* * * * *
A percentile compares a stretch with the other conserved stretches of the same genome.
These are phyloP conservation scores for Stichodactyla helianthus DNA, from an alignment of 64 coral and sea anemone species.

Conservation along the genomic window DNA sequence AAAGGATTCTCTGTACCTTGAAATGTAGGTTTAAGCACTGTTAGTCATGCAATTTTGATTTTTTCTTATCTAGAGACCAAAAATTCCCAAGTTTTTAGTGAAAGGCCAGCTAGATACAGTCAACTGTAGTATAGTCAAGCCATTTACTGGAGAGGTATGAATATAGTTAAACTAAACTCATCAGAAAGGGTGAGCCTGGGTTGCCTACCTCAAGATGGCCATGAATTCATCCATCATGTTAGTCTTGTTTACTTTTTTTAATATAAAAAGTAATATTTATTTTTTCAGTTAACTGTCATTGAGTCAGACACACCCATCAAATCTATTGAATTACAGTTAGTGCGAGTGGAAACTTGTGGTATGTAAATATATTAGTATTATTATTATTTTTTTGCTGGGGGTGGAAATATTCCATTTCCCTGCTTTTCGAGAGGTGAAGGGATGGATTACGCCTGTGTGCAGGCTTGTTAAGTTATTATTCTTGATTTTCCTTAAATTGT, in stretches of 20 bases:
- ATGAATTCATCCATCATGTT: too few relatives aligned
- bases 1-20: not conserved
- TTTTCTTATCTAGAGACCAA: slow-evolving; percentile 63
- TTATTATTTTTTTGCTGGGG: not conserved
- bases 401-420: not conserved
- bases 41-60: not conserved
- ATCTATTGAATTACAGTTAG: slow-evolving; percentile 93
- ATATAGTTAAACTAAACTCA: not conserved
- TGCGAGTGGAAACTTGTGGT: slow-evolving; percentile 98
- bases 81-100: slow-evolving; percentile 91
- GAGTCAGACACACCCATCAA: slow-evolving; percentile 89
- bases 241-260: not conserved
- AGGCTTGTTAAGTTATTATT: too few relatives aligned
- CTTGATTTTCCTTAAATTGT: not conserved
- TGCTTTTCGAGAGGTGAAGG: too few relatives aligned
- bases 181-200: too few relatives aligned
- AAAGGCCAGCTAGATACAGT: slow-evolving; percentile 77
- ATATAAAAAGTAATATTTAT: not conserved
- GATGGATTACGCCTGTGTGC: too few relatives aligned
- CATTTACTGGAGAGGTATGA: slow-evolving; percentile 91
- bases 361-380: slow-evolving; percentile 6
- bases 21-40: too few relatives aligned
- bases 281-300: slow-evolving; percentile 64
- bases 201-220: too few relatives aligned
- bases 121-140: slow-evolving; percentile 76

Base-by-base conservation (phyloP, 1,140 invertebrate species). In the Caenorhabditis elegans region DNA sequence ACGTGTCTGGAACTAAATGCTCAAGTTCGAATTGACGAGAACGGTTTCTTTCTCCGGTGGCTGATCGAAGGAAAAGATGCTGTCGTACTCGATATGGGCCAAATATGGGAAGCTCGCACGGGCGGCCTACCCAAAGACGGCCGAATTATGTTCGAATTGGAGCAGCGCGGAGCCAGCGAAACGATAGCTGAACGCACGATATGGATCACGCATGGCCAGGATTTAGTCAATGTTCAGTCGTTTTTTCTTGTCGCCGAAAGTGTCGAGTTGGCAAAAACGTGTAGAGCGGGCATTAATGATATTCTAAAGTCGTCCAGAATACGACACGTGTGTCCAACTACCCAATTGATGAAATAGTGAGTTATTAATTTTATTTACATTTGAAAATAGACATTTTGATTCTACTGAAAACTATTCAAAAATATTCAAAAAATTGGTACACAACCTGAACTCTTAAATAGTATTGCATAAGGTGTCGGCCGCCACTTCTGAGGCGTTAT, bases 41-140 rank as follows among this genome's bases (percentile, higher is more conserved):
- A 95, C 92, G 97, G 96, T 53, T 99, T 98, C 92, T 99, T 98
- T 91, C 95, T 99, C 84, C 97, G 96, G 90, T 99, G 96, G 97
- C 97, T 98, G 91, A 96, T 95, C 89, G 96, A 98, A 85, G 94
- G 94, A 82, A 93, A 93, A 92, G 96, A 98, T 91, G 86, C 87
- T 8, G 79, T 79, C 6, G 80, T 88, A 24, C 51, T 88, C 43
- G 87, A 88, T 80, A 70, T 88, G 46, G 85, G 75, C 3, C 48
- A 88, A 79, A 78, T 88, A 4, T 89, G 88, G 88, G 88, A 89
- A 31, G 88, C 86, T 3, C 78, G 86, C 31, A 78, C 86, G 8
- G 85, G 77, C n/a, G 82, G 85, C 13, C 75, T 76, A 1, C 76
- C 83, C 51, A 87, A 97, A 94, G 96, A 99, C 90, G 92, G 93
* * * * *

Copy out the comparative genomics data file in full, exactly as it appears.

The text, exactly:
A percentile compares a stretch with the other conserved stretches of the same genome.
These are phyloP conservation scores for Stichodactyla helianthus DNA, from an alignment of 64 coral and sea anemone species.

Conservation along the genomic window DNA sequence AAAGGATTCTCTGTACCTTGAAATGTAGGTTTAAGCACTGTTAGTCATGCAATTTTGATTTTTTCTTATCTAGAGACCAAAAATTCCCAAGTTTTTAGTGAAAGGCCAGCTAGATACAGTCAACTGTAGTATAGTCAAGCCATTTACTGGAGAGGTATGAATATAGTTAAACTAAACTCATCAGAAAGGGTGAGCCTGGGTTGCCTACCTCAAGATGGCCATGAATTCATCCATCATGTTAGTCTTGTTTACTTTTTTTAATATAAAAAGTAATATTTATTTTTTCAGTTAACTGTCATTGAGTCAGACACACCCATCAAATCTATTGAATTACAGTTAGTGCGAGTGGAAACTTGTGGTATGTAAATATATTAGTATTATTATTATTTTTTTGCTGGGGGTGGAAATATTCCATTTCCCTGCTTTTCGAGAGGTGAAGGGATGGATTACGCCTGTGTGCAGGCTTGTTAAGTTATTATTCTTGATTTTCCTTAAATTGT, in stretches of 20 bases:
- ATGAATTCATCCATCATGTT: too few relatives aligned
- bases 1-20: not conserved
- TTTTCTTATCTAGAGACCAA: slow-evolving; percentile 63
- TTATTATTTTTTTGCTGGGG: not conserved
- bases 401-420: not conserved
- bases 41-60: not conserved
- ATCTATTGAATTACAGTTAG: slow-evolving; percentile 93
- ATATAGTTAAACTAAACTCA: not conserved
- TGCGAGTGGAAACTTGTGGT: slow-evolving; percentile 98
- bases 81-100: slow-evolving; percentile 91
- GAGTCAGACACACCCATCAA: slow-evolving; percentile 89
- bases 241-260: not conserved
- AGGCTTGTTAAGTTATTATT: too few relatives aligned
- CTTGATTTTCCTTAAATTGT: not conserved
- TGCTTTTCGAGAGGTGAAGG: too few relatives aligned
- bases 181-200: too few relatives aligned
- AAAGGCCAGCTAGATACAGT: slow-evolving; percentile 77
- ATATAAAAAGTAATATTTAT: not conserved
- GATGGATTACGCCTGTGTGC: too few relatives aligned
- CATTTACTGGAGAGGTATGA: slow-evolving; percentile 91
- bases 361-380: slow-evolving; percentile 6
- bases 21-40: too few relatives aligned
- bases 281-300: slow-evolving; percentile 64
- bases 201-220: too few relatives aligned
- bases 121-140: slow-evolving; percentile 76

Base-by-base conservation (phyloP, 1,140 invertebrate species). In the Caenorhabditis elegans region DNA sequence ACGTGTCTGGAACTAAATGCTCAAGTTCGAATTGACGAGAACGGTTTCTTTCTCCGGTGGCTGATCGAAGGAAAAGATGCTGTCGTACTCGATATGGGCCAAATATGGGAAGCTCGCACGGGCGGCCTACCCAAAGACGGCCGAATTATGTTCGAATTGGAGCAGCGCGGAGCCAGCGAAACGATAGCTGAACGCACGATATGGATCACGCATGGCCAGGATTTAGTCAATGTTCAGTCGTTTTTTCTTGTCGCCGAAAGTGTCGAGTTGGCAAAAACGTGTAGAGCGGGCATTAATGATATTCTAAAGTCGTCCAGAATACGACACGTGTGTCCAACTACCCAATTGATGAAATAGTGAGTTATTAATTTTATTTACATTTGAAAATAGACATTTTGATTCTACTGAAAACTATTCAAAAATATTCAAAAAATTGGTACACAACCTGAACTCTTAAATAGTATTGCATAAGGTGTCGGCCGCCACTTCTGAGGCGTTAT, bases 41-140 rank as follows among this genome's bases (percentile, higher is more conserved):
- A 95, C 92, G 97, G 96, T 53, T 99, T 98, C 92, T 99, T 98
- T 91, C 95, T 99, C 84, C 97, G 96, G 90, T 99, G 96, G 97
- C 97, T 98, G 91, A 96, T 95, C 89, G 96, A 98, A 85, G 94
- G 94, A 82, A 93, A 93, A 92, G 96, A 98, T 91, G 86, C 87
- T 8, G 79, T 79, C 6, G 80, T 88, A 24, C 51, T 88, C 43
- G 87, A 88, T 80, A 70, T 88, G 46, G 85, G 75, C 3, C 48
- A 88, A 79, A 78, T 88, A 4, T 89, G 88, G 88, G 88, A 89
- A 31, G 88, C 86, T 3, C 78, G 86, C 31, A 78, C 86, G 8
- G 85, G 77, C n/a, G 82, G 85, C 13, C 75, T 76, A 1, C 76
- C 83, C 51, A 87, A 97, A 94, G 96, A 99, C 90, G 92, G 93